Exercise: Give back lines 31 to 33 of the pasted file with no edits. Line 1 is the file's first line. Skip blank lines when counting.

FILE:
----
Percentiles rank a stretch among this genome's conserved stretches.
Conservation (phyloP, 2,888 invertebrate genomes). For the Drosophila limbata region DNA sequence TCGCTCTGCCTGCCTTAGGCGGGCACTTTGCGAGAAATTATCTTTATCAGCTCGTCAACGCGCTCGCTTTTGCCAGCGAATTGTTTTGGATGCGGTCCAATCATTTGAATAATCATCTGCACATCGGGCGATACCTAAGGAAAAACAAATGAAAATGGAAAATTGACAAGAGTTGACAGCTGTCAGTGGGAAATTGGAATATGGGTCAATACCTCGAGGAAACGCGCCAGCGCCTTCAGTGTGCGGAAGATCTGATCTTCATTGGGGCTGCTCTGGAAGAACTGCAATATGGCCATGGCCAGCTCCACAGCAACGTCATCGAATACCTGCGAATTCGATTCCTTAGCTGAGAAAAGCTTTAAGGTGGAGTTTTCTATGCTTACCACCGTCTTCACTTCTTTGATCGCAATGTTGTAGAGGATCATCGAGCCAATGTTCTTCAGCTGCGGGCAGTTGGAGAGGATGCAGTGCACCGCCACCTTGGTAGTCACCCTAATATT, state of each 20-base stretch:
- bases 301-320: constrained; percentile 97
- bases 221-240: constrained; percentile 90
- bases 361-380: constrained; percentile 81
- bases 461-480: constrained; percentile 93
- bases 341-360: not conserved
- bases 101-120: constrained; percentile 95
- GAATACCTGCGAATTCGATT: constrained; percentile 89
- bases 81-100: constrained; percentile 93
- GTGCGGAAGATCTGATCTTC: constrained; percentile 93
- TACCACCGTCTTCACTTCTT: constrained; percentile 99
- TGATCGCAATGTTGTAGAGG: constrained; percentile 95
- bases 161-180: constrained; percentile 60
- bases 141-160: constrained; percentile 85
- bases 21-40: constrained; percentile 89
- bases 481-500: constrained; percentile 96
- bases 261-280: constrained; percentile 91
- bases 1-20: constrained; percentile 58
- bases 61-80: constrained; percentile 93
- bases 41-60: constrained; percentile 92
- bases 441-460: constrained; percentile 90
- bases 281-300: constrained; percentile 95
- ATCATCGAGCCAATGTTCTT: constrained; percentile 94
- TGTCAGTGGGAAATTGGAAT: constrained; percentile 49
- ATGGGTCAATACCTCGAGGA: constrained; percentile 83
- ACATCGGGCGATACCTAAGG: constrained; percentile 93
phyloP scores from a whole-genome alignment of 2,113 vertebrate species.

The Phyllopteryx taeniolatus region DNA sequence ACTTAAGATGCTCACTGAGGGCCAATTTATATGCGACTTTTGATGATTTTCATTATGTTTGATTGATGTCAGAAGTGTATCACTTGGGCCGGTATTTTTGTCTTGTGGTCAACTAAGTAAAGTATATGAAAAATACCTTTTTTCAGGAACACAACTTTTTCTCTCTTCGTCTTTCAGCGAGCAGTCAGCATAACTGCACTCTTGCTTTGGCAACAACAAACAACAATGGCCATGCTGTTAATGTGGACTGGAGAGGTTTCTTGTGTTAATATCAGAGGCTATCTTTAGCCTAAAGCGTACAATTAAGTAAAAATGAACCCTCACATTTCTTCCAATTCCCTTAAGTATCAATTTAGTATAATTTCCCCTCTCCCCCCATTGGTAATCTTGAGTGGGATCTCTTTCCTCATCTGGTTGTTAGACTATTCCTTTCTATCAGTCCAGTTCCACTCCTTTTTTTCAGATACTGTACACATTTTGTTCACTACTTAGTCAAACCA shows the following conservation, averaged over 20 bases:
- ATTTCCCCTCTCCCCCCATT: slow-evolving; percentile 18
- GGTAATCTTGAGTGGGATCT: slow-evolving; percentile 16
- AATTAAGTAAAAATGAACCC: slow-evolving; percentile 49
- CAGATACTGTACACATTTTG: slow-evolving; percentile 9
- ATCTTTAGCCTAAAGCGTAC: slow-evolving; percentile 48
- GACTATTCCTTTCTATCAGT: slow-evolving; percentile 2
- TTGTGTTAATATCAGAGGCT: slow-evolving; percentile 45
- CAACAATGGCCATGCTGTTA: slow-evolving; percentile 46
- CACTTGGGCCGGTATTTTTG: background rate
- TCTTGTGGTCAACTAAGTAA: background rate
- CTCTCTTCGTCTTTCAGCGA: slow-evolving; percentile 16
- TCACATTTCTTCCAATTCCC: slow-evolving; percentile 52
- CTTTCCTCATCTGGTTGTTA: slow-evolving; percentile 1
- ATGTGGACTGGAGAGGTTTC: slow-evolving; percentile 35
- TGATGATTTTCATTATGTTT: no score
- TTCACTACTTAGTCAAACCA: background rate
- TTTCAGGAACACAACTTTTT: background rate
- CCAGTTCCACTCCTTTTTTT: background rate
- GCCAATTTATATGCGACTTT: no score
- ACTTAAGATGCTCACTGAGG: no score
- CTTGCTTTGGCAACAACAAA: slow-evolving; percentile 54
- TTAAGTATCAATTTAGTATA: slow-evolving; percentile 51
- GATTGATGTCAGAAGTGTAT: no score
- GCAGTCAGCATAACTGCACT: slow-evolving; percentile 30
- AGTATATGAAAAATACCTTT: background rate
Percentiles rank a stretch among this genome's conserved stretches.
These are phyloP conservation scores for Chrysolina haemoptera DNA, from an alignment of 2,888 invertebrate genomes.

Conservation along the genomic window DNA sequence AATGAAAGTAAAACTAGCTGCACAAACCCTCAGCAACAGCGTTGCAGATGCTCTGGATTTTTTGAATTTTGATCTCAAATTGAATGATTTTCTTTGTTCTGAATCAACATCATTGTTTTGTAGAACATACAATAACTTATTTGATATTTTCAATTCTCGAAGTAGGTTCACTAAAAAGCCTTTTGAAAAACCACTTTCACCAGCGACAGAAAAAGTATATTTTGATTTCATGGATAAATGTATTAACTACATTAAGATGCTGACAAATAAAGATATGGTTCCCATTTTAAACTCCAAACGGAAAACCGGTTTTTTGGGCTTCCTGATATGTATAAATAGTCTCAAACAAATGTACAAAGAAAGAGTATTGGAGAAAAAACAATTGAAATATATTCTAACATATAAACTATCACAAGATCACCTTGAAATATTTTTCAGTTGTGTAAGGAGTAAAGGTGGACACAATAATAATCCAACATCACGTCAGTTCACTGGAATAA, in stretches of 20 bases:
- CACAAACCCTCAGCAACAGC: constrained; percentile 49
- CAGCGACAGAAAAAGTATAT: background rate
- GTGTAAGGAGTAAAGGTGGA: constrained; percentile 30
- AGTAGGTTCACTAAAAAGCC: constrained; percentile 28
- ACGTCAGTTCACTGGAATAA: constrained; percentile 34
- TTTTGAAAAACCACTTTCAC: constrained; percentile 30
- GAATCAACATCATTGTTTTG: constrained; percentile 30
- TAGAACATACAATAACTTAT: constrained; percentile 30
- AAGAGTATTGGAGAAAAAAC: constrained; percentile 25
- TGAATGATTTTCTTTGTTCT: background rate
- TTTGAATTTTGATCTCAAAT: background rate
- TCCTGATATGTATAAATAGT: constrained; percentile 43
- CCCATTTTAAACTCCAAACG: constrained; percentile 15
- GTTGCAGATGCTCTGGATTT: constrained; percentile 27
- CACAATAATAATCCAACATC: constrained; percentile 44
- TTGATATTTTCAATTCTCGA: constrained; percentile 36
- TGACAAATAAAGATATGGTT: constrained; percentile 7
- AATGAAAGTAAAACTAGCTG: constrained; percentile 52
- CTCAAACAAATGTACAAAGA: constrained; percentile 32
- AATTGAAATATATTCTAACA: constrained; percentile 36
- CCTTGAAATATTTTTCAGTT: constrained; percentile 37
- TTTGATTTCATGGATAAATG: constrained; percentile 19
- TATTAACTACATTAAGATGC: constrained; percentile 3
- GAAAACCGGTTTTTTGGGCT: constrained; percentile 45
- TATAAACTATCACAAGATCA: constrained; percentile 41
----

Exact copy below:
- GGTAATCTTGAGTGGGATCT: slow-evolving; percentile 16
- AATTAAGTAAAAATGAACCC: slow-evolving; percentile 49
- CAGATACTGTACACATTTTG: slow-evolving; percentile 9